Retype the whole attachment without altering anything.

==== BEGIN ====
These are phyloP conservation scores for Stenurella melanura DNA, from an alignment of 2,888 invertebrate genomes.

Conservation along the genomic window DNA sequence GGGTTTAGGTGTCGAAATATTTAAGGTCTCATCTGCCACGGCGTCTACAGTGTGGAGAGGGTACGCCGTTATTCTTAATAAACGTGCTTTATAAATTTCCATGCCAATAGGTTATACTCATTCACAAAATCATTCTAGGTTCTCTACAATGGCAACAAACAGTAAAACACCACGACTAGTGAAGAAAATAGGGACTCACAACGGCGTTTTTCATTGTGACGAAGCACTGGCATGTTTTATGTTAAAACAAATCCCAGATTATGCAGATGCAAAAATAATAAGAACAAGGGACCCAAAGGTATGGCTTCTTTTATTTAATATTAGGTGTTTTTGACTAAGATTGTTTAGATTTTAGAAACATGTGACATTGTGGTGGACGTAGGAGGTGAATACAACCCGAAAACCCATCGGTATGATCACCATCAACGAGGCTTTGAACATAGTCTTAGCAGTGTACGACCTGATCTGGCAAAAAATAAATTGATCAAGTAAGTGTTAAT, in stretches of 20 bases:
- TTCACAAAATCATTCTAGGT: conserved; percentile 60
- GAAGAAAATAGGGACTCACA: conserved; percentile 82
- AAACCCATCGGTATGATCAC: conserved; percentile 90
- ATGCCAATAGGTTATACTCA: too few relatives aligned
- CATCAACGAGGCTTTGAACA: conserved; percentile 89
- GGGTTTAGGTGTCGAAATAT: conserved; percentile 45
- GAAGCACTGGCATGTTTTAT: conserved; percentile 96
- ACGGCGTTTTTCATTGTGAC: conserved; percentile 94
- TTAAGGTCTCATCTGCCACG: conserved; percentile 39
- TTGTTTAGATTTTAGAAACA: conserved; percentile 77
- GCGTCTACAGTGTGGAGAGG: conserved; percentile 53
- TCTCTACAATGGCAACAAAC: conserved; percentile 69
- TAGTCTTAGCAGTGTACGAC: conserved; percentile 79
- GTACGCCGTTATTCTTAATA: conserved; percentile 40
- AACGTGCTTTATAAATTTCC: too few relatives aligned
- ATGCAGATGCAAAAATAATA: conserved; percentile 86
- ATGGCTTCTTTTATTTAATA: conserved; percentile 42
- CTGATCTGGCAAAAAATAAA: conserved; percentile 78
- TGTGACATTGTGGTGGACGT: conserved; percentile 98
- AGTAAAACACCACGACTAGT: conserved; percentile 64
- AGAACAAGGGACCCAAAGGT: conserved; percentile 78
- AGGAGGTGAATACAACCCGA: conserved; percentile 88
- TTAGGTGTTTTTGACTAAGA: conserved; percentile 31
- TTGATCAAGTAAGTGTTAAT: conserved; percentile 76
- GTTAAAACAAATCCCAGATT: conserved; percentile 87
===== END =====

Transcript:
These are phyloP conservation scores for Stenurella melanura DNA, from an alignment of 2,888 invertebrate genomes.

Conservation along the genomic window DNA sequence GGGTTTAGGTGTCGAAATATTTAAGGTCTCATCTGCCACGGCGTCTACAGTGTGGAGAGGGTACGCCGTTATTCTTAATAAACGTGCTTTATAAATTTCCATGCCAATAGGTTATACTCATTCACAAAATCATTCTAGGTTCTCTACAATGGCAACAAACAGTAAAACACCACGACTAGTGAAGAAAATAGGGACTCACAACGGCGTTTTTCATTGTGACGAAGCACTGGCATGTTTTATGTTAAAACAAATCCCAGATTATGCAGATGCAAAAATAATAAGAACAAGGGACCCAAAGGTATGGCTTCTTTTATTTAATATTAGGTGTTTTTGACTAAGATTGTTTAGATTTTAGAAACATGTGACATTGTGGTGGACGTAGGAGGTGAATACAACCCGAAAACCCATCGGTATGATCACCATCAACGAGGCTTTGAACATAGTCTTAGCAGTGTACGACCTGATCTGGCAAAAAATAAATTGATCAAGTAAGTGTTAAT, in stretches of 20 bases:
- TTCACAAAATCATTCTAGGT: conserved; percentile 60
- GAAGAAAATAGGGACTCACA: conserved; percentile 82
- AAACCCATCGGTATGATCAC: conserved; percentile 90
- ATGCCAATAGGTTATACTCA: too few relatives aligned
- CATCAACGAGGCTTTGAACA: conserved; percentile 89
- GGGTTTAGGTGTCGAAATAT: conserved; percentile 45
- GAAGCACTGGCATGTTTTAT: conserved; percentile 96
- ACGGCGTTTTTCATTGTGAC: conserved; percentile 94
- TTAAGGTCTCATCTGCCACG: conserved; percentile 39
- TTGTTTAGATTTTAGAAACA: conserved; percentile 77
- GCGTCTACAGTGTGGAGAGG: conserved; percentile 53
- TCTCTACAATGGCAACAAAC: conserved; percentile 69
- TAGTCTTAGCAGTGTACGAC: conserved; percentile 79
- GTACGCCGTTATTCTTAATA: conserved; percentile 40
- AACGTGCTTTATAAATTTCC: too few relatives aligned
- ATGCAGATGCAAAAATAATA: conserved; percentile 86
- ATGGCTTCTTTTATTTAATA: conserved; percentile 42
- CTGATCTGGCAAAAAATAAA: conserved; percentile 78
- TGTGACATTGTGGTGGACGT: conserved; percentile 98
- AGTAAAACACCACGACTAGT: conserved; percentile 64
- AGAACAAGGGACCCAAAGGT: conserved; percentile 78
- AGGAGGTGAATACAACCCGA: conserved; percentile 88
- TTAGGTGTTTTTGACTAAGA: conserved; percentile 31
- TTGATCAAGTAAGTGTTAAT: conserved; percentile 76
- GTTAAAACAAATCCCAGATT: conserved; percentile 87